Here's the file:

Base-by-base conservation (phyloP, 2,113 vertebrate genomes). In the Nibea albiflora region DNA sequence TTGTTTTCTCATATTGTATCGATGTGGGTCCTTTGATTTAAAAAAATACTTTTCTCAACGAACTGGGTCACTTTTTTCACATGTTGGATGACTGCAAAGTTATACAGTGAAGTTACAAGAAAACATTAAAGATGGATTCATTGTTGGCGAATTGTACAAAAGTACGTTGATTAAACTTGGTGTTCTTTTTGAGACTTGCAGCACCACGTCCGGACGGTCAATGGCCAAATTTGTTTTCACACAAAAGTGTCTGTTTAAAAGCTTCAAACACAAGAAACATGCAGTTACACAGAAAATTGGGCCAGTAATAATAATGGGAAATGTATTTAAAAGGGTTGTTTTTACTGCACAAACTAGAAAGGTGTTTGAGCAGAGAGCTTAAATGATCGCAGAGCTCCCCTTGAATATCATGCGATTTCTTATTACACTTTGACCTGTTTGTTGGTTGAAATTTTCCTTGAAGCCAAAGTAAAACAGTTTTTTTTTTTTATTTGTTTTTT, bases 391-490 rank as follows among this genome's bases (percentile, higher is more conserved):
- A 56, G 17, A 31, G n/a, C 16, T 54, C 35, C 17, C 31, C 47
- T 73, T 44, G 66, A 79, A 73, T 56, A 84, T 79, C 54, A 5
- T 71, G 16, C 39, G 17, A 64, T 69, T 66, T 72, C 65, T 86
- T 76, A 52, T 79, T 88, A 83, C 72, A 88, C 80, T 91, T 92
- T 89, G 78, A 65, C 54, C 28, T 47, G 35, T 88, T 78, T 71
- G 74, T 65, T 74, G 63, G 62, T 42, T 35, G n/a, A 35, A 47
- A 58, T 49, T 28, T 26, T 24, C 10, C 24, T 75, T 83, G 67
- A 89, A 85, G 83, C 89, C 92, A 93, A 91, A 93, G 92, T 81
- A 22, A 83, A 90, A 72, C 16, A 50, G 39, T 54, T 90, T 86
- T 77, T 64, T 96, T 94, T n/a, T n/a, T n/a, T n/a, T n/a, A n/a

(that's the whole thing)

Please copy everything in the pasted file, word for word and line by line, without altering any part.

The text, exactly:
Base-by-base conservation (phyloP, 2,113 vertebrate genomes). In the Nibea albiflora region DNA sequence TTGTTTTCTCATATTGTATCGATGTGGGTCCTTTGATTTAAAAAAATACTTTTCTCAACGAACTGGGTCACTTTTTTCACATGTTGGATGACTGCAAAGTTATACAGTGAAGTTACAAGAAAACATTAAAGATGGATTCATTGTTGGCGAATTGTACAAAAGTACGTTGATTAAACTTGGTGTTCTTTTTGAGACTTGCAGCACCACGTCCGGACGGTCAATGGCCAAATTTGTTTTCACACAAAAGTGTCTGTTTAAAAGCTTCAAACACAAGAAACATGCAGTTACACAGAAAATTGGGCCAGTAATAATAATGGGAAATGTATTTAAAAGGGTTGTTTTTACTGCACAAACTAGAAAGGTGTTTGAGCAGAGAGCTTAAATGATCGCAGAGCTCCCCTTGAATATCATGCGATTTCTTATTACACTTTGACCTGTTTGTTGGTTGAAATTTTCCTTGAAGCCAAAGTAAAACAGTTTTTTTTTTTTATTTGTTTTTT, bases 391-490 rank as follows among this genome's bases (percentile, higher is more conserved):
- A 56, G 17, A 31, G n/a, C 16, T 54, C 35, C 17, C 31, C 47
- T 73, T 44, G 66, A 79, A 73, T 56, A 84, T 79, C 54, A 5
- T 71, G 16, C 39, G 17, A 64, T 69, T 66, T 72, C 65, T 86
- T 76, A 52, T 79, T 88, A 83, C 72, A 88, C 80, T 91, T 92
- T 89, G 78, A 65, C 54, C 28, T 47, G 35, T 88, T 78, T 71
- G 74, T 65, T 74, G 63, G 62, T 42, T 35, G n/a, A 35, A 47
- A 58, T 49, T 28, T 26, T 24, C 10, C 24, T 75, T 83, G 67
- A 89, A 85, G 83, C 89, C 92, A 93, A 91, A 93, G 92, T 81
- A 22, A 83, A 90, A 72, C 16, A 50, G 39, T 54, T 90, T 86
- T 77, T 64, T 96, T 94, T n/a, T n/a, T n/a, T n/a, T n/a, A n/a